The SiCl4 /N2 gas system used herein is disclosed in the inventor's pending JP Patent KOKAI Publication 63-73526 (1988), in which it is stated that the gas was successfully used in silicon trench etching. With this prior-art technology, reaction products of the compositions of Six Ny or Six Ny Clz, yielded on electrical discharge from the gaseous phase, are used for sidewall protection for achieving satisfactory anisotropic etching. In the present Example, these discharge reaction products make up the spacer 15. However, since the RF bias is not applied herein, the doped polysilicon layer 13 as an underlying layer is not etched. However, since the optimum plasma-processing conditions are set, the cross-sectional profile of the mask was trimmed satisfactorily by a mechanism in which the deposition of the discharge reaction products proceeded preferentially in a narrow corner region defined between the inclined sidewall surface 14a and the surface of the doped polysilicon layer 13 and sputtering proceeded preferentially in a region widely exposed to the plasma, as in a region overlying the inclined sidewall surface 14a.
Although the above trimming may also be achieved by a two-step process consisting of deposition of reaction products on the entire wafer surface and subsequent etchback, the method of the present Example is preferred because the trimming may be achieved by a single process step without the risk of damage by overetching.
The doped polysilicon layer 13 was then etched by the same magnetically-enhanced microwave plasma etching device, using the photoresist pattern 14 and the spacer 15 as masks, under typical processing conditions of an HBr flow rate of 50 SCCM, a gas pressure of 1.3 Pa (10 mTorr), a microwave power of 850 W (2.45 GHz) and an RF bias power of 100 W (2 MHz).
It is noted that radicals Br* derived from HBr are of a larger atomic radius and are not intruded into crystal lattices or into the crystal grain boundary of the silicon-based material, so that spontaneous etching is not produced with these radicals. However, etching may proceed with these radicals only when the etching is accompanied by ion impacts. Hence, HBr is excellent in achieving high shape anisotropy. On the other hand, a process employing HBr is effective as post-CFC (chlorofluorocarbon gas) measures. By this etching, a gate electrode 13a having a pattern width D1 as shown in FIG. 3c was formed with good shape anisotropy.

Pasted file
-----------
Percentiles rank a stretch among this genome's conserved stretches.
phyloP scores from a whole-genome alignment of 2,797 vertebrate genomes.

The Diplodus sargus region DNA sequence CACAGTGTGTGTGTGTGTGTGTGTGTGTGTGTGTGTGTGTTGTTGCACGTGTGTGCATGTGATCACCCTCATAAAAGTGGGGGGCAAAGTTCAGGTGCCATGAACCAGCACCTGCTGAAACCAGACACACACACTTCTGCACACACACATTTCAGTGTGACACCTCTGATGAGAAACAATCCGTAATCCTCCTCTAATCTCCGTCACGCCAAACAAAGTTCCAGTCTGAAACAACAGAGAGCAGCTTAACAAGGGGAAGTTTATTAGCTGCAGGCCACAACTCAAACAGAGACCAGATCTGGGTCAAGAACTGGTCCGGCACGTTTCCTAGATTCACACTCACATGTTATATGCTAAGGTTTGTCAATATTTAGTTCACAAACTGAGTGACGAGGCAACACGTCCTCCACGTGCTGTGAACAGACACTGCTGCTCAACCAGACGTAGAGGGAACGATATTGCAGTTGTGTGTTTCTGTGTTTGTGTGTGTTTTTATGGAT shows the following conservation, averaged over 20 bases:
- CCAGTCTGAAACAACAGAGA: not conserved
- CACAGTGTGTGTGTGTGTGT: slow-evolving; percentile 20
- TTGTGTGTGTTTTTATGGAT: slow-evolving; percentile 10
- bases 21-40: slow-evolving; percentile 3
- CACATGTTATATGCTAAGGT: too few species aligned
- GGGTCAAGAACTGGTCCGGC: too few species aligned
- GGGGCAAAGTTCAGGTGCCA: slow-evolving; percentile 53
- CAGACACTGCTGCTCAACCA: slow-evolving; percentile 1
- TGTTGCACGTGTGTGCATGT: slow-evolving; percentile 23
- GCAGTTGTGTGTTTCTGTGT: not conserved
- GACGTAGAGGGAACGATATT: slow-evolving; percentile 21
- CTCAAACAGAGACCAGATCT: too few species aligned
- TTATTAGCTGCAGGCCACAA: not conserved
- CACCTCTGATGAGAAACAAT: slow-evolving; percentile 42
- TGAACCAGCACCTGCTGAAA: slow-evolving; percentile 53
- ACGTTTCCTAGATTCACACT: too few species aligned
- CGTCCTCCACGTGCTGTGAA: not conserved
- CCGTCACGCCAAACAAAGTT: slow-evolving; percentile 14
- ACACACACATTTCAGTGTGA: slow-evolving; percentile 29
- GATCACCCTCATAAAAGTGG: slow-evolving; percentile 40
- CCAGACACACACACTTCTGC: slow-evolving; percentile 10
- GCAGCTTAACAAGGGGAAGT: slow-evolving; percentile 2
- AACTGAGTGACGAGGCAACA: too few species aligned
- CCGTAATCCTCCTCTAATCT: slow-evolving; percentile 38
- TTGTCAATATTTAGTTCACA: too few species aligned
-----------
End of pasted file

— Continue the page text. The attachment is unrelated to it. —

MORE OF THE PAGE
In the present example 2, the present invention was applied to gate processing, wherein a reverse tapered resist pattern was trimmed by discharge reaction products from an S2 F2 /H2 S mixed gas system and a doped polysilicon layer was subsequently etched using S2 F2.
Similarly to Example 1, a reverse tapered photoresist pattern 14 was formed on a doped polysilicon layer 13 to form a wafer, which was then set on a wafer setting electrode of a magnetically-enhanced microwave plasma etching device. The wafer setting electrode was so designed that a cooling medium was introduced and circulated in an enclosed cooling conduit from a cooling system such as a chiller provided outside the device for cooling the wafer to 0° C. or lower. Ethanol was used herein as the cooling medium. Plasma processing was performed under typical processing conditions of an S2 F2 flow rate of 5 SCCM, an H2 S flow rate of 10 SCCM, a gas pressure of 1.3 Pa (10 mTorr), a microwave power of 850 W (2.45 GHz), an RF bias power of 10 W (2 MHz) and a wafer temperature of -30° C.
It is noted that S2 F2 is one of sulfur fluorides proposed by the present inventors as a gas for dry etching in the copending JP Patent Application No. 2-198045 (1990), and may be dissociated on microwave discharge to produce free sulfur. Meanwhile, plasma processing is aimed at trimming the cross-sectional shape of the photoresist pattern 14, while the doped polysilicon layer 13 should not be etched by F* radicals before trimming. For this reason, H2 S is added to the gas system so that excess F* will be captured by H* derived from H2 S. Sulfur yielded from both S2 F2 and H2 S was adsorbed on the surface of the chilled wafer. However, it was immediately sputtered off by ions accelerated by the lower RF bias power from the surface on which ions were incident in the perpendicular direction, and were selectively deposited on the pattern sidewall section where ions were not incident.
By the above described mechanism, sulfur was deposited on the inclined sidewall surface 14a of the photoresist pattern 14 to form the spacer 15 so that the cross-sectional profile of the mask could be trimmed to substantially a rectangular profile.
The doped polysilicon layer 13 was then etched, using the photoresist pattern 14 and the spacer 15 as masks, under typical operating conditions of an S2 F2 flow rate of 5 SCCM, a gas pressure of 1.3 Pa (10 mTorr), a microwave power of 850 W (2.45 GHz), an RF bias power of 30 W (2 MHz) and a wafer temperature of -30° C.
During this process, etching proceeded while a sidewall protection film of sulfur, not shown, was formed on the pattern sidewall section, and a gate electrode 13a with good shape anisotropy was formed without producing dimensional loss. The spacer 15 and the sidewall protection film, both formed of sulfur, could easily be sublimed off on heating the wafer to a temperature of an order of 100° C., after the end of etching, without producing pollution by particles.
Meanwhile, high selectivity of the gate oxide film 12 could be achieved simultaneously, chiefly because the radical reaction was suppressed by the chilling of the wafer and by consumption of excess F* and because the RF bias power could be diminished in an amount corresponding to sidewall protection. In addition, since the photoresist pattern 14 was sputtered off to a limited extent under the low bias conditions, resist selectivity was improved, while the pollution by particles of the carbonaceous polymer could be prevented from being produced.